The number of wolves has considerably grown by this winter in the Novgorod region (Russia's north-west).
Hunting experts fixed large packs up to ten wolves by traces on the first snow, the regional department for control, regulation and protection of hunted animals said on Thursday.
According to the experts, the abundance of potential victims of wolves contributed to their reproduction. The livestock of wild boars increased in 2002. In addition, Novgorod beavers fell an easy prey of wolves because of the summer drought. Beavers vainly tried to hide from predators in the beds of drying rivers and streams.
According to Anatoly Pavlov, the deputy head of the department, "the situation is under control of the hunting department of the Novgorod region". Hunters keep shooting the dangerous beasts.
The regional administration gives bonuses to the best wolf hunters, the hunting department said.
A hunter is paid 700 roubles for an adult wolf, 500 roubles for a wolf cub and 1,000 roubles for a she-wolf (1 euro is equal to 31.85 roubles).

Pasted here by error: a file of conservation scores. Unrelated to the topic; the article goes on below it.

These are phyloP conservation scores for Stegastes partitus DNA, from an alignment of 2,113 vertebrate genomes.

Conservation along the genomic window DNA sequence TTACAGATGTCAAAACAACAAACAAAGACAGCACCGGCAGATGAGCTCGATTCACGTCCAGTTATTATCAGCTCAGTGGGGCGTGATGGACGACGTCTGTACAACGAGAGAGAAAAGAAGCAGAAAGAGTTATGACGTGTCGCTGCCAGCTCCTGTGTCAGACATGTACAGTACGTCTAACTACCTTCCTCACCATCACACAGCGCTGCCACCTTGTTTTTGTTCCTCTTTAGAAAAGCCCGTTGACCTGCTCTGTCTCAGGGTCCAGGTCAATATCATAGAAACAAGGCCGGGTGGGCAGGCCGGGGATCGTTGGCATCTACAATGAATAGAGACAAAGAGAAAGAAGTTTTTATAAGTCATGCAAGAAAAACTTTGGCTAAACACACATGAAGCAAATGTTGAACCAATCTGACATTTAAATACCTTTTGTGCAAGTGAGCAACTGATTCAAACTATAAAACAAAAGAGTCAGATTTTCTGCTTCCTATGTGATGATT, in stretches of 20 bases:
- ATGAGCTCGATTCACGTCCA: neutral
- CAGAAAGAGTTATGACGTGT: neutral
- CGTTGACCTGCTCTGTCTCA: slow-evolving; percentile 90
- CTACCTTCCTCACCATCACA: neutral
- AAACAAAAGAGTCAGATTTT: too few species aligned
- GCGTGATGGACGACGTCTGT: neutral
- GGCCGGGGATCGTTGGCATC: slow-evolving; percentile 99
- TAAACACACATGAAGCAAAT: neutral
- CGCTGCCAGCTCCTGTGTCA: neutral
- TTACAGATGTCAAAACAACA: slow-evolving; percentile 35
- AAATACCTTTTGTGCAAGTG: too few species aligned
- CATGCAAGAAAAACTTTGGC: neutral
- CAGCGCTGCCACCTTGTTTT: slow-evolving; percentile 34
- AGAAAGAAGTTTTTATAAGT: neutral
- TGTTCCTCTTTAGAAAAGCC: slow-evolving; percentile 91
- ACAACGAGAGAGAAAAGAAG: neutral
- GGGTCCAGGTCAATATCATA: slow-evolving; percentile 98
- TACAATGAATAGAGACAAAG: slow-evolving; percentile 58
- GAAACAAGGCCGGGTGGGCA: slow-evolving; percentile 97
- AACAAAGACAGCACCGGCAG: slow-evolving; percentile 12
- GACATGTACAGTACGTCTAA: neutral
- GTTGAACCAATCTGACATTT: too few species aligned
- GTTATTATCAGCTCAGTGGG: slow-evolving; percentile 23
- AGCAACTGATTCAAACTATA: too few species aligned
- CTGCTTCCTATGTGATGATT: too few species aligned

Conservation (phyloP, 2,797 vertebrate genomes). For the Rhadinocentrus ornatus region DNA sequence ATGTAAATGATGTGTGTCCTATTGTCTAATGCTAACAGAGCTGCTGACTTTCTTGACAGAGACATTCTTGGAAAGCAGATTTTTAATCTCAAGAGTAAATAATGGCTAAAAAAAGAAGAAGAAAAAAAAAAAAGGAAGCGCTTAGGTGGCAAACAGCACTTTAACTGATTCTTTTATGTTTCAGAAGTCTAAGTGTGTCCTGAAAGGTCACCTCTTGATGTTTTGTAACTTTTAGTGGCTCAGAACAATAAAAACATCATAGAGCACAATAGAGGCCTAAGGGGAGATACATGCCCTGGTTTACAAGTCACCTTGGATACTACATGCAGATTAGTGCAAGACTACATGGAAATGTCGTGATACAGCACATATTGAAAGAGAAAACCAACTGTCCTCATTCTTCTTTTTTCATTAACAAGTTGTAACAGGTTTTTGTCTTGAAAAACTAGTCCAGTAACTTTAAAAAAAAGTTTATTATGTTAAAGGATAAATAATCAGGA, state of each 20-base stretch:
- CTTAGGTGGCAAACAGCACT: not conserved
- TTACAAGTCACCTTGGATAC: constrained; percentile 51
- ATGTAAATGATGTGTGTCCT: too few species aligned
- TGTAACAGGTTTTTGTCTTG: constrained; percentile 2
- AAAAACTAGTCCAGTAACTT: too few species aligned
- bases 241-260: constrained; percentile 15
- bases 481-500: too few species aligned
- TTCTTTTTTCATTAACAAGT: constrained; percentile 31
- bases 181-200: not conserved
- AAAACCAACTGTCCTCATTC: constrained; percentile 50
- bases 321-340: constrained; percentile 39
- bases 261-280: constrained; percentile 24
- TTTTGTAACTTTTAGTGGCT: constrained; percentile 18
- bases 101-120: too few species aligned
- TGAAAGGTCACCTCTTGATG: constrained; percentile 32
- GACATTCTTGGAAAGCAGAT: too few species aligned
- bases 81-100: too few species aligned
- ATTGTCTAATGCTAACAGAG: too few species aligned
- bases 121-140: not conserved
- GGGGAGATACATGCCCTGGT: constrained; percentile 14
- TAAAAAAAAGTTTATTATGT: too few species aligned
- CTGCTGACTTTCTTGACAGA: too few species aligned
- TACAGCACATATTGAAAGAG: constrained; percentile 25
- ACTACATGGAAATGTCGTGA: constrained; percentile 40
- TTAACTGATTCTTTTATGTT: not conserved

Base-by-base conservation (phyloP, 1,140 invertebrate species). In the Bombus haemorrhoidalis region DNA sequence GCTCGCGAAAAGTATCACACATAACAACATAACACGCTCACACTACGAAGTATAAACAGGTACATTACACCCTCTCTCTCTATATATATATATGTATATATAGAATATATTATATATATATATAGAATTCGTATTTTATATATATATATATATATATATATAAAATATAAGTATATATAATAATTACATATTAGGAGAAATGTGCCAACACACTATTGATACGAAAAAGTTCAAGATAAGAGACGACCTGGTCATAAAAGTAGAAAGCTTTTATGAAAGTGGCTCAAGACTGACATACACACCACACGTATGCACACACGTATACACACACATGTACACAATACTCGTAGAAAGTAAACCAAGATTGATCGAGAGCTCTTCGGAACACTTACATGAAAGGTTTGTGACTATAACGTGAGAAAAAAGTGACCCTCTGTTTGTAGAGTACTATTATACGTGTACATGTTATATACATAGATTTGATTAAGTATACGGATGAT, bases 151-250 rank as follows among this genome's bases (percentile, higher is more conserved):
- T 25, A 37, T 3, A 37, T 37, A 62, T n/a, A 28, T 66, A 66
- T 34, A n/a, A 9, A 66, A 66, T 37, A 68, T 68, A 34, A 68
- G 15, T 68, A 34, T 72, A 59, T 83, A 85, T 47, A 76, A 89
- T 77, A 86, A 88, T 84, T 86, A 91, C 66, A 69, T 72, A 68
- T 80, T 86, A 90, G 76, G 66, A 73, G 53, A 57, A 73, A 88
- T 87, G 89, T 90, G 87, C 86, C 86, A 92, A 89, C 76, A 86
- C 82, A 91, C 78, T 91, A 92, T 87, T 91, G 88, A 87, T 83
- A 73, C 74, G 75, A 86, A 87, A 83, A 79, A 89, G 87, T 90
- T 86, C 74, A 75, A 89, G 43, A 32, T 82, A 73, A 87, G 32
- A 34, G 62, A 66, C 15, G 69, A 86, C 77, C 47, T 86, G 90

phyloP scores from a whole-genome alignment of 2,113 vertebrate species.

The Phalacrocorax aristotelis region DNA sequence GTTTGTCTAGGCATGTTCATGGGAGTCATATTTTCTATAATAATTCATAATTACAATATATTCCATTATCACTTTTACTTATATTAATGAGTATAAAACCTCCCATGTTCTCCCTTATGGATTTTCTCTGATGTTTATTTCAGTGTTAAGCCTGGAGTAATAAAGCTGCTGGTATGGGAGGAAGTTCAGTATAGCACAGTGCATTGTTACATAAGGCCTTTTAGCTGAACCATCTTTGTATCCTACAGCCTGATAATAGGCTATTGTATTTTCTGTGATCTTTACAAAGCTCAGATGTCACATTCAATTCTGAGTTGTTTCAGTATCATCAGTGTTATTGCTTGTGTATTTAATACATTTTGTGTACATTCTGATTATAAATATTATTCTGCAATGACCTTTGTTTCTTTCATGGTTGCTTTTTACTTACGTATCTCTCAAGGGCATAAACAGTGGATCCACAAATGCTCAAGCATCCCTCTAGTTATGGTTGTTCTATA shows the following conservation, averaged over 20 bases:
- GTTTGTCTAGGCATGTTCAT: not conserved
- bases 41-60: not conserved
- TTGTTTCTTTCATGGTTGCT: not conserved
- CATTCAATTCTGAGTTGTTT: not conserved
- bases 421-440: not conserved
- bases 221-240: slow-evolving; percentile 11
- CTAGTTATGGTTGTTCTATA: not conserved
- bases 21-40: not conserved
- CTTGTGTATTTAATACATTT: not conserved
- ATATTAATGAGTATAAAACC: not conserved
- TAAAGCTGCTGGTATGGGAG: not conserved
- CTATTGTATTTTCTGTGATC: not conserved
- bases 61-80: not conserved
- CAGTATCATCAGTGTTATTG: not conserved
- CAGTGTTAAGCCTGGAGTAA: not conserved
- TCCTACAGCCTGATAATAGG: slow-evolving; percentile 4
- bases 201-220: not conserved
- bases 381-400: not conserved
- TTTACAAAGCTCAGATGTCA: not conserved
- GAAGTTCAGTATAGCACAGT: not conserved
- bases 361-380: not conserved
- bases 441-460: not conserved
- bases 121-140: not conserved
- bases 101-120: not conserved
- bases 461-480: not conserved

Wolf hunters also receive licenses to hunt hoofed animals.
All in all, Novgorod hunters killed 40 wolves in 2001, reducing the population to 270 individuals.
Hunting experts believe that 50-60 wolves would be sufficient for the Novgorod region. This number would guarantee the preservation of the species and would not threaten people and other animals.
Hungarian Prime Minister Viktor Orban remains true to himself. He puts the interests of Hungary and its citizens above everything else. The rest of Europe will wait